KOMPAS.com – An unexpected discovery occurred at the depths of 4000 meters. A group of researchers studying the ecosystem of Clarion-Clipperton (CCFZ) Fracture Zone, in the Pacific Ocean between Mexico and Hawaii, found bacteria that could consume carbon dioxide (CO2).
Reporting from IFL ScienceOn Wednesday (11/21/2018), researchers analyzed sediment samples from the CCFZ area west of Mexico and found that sea bacteria in the region consumed large amounts of carbon dioxide.
"We found that marine bacteria absorb large amounts of carbon dioxide and assimilate them into biomass through unknown processes. Biomass then has the potential to become a food source for other deep-sea biota," said Andrew Sweetman, a researcher from Heriot-Watt University, UK who led this study.
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He continued, bacteria in the region only need one to two days to consume organic waste that produces carbon dioxide. If measured in general, it corresponds to bacteria producing about 200 million tonnes of carbon dioxide in biomass each year.
Uniquely this condition occurs not only in the CCFZ region.
"This corresponds to removing about 10 percent of carbon dioxide each year, so this is an important part of the deep sea breeze. We found similar activities at several research sites separated by hundreds of kilometers, so we can assume that this happened at the CCFZ east and maybe throughout the CCFZ, Sweetman explained.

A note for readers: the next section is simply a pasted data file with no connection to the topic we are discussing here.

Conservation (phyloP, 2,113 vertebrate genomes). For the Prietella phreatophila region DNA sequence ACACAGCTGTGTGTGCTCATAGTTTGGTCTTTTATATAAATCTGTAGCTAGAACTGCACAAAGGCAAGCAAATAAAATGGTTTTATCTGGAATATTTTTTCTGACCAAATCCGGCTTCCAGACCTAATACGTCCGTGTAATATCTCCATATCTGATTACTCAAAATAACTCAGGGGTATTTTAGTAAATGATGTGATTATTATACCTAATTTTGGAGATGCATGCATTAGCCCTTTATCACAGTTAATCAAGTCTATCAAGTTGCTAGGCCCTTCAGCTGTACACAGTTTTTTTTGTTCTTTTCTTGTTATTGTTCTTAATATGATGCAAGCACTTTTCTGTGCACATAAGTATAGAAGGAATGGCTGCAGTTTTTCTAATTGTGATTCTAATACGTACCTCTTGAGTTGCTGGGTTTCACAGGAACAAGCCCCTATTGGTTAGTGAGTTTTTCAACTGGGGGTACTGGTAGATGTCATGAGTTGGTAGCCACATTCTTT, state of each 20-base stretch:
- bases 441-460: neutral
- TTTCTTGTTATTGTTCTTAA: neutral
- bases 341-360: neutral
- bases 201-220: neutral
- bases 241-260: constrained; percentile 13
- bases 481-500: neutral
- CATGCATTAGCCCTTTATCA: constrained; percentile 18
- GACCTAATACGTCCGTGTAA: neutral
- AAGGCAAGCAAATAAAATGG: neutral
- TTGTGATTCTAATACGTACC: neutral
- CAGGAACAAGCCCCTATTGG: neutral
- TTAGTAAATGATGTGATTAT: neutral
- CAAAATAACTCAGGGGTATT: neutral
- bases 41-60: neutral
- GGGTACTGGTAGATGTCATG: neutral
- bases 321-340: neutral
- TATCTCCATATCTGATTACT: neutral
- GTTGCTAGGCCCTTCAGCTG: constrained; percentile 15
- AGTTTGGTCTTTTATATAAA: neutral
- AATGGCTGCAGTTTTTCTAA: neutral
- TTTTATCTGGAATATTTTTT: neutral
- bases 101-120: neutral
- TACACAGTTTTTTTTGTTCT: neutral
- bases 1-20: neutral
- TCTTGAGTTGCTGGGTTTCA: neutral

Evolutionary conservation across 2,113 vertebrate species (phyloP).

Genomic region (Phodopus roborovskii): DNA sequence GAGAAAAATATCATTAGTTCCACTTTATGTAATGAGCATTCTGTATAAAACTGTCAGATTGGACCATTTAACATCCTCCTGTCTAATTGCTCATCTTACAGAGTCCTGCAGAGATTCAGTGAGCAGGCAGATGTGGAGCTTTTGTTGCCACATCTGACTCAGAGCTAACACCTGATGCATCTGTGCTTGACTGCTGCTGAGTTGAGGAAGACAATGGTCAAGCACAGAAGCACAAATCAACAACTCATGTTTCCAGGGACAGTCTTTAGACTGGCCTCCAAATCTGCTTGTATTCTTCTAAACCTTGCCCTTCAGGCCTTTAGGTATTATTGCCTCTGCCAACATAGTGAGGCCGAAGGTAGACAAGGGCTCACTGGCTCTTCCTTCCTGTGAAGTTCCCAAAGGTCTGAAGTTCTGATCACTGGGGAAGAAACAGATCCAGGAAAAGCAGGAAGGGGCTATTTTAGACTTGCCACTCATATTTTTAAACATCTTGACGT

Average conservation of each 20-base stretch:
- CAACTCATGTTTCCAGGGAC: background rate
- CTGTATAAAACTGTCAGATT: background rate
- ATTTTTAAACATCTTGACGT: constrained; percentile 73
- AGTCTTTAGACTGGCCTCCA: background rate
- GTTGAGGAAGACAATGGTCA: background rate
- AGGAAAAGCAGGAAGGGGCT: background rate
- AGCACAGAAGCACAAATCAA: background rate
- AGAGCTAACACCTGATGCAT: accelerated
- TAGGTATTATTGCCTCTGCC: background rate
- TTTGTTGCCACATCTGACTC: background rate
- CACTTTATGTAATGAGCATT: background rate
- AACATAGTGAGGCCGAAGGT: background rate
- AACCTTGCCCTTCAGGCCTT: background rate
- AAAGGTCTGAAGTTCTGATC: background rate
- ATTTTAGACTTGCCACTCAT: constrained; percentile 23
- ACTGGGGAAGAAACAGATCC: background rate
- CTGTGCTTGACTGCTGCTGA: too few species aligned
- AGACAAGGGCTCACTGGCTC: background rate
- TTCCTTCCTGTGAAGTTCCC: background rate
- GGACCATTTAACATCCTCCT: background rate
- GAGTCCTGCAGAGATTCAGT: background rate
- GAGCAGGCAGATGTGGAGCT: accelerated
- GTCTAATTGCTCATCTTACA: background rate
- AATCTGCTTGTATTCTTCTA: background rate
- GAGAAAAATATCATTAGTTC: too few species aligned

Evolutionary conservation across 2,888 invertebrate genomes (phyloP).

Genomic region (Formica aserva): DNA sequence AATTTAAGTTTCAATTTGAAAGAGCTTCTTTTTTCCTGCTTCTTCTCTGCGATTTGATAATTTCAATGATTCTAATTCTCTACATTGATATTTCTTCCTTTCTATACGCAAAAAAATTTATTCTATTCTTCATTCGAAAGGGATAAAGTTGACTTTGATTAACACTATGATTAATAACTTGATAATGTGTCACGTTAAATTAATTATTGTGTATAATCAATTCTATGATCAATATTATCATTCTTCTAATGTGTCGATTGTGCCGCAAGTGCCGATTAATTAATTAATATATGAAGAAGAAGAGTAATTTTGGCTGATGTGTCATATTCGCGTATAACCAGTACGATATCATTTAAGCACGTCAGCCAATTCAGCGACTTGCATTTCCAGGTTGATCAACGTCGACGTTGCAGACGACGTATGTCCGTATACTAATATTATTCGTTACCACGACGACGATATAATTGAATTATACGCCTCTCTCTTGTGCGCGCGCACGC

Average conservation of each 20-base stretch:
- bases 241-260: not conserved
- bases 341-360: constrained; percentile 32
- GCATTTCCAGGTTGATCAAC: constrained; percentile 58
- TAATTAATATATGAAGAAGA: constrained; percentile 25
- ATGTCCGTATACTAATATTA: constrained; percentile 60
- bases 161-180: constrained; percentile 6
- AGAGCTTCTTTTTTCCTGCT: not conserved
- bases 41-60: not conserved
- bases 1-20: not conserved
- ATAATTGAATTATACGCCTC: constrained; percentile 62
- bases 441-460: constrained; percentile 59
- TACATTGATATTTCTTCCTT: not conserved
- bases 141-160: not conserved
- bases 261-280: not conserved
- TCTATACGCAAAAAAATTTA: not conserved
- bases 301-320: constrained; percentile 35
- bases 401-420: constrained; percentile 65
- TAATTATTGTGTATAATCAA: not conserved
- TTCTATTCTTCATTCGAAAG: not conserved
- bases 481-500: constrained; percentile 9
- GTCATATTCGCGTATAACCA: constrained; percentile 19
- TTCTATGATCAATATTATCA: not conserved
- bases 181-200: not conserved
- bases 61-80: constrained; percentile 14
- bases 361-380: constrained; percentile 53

According to studies, published in the newspaper Limnology and Oceanography This is CCFZ an area currently being investigated for the development of nickel, copper and cobalt fracture. Andrew Sweetman and his team then conducted a survey to assess biodiversity in the CCFZ region and understand the effects of deep-sea breakdown.
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Start from NewsweekSweetman claims that all mining activities carried out in the ocean can damage the seabed for hundreds of kilometers. At the same time, CCFZ is home to deep-sea mushrooms, sea anemones, shrimps, octopods and other microbes, one of which consumes carbon dioxide.
"Therefore, deep-sea breakthroughs can have a significant impact on microbes that actively eliminate CO2. If large amounts of carbon dioxide are consumed annually by microbial communities in mining areas, mining can inadvertently affect important deep-sea ecosystem services," Sweetman explained.
Sweetman said that further research to understand the impact of mining on marine ecosystems must be carried out before mining begins.
"We need to explore this process in more detail. At present, we do not know where the energy for CO2 fixation originates and what bacteria are being repaired in their biomass. Once we know, we will be able to begin to explore available data on microbial diversity in the deep sea and assess where this process began, "concluded Sweetman.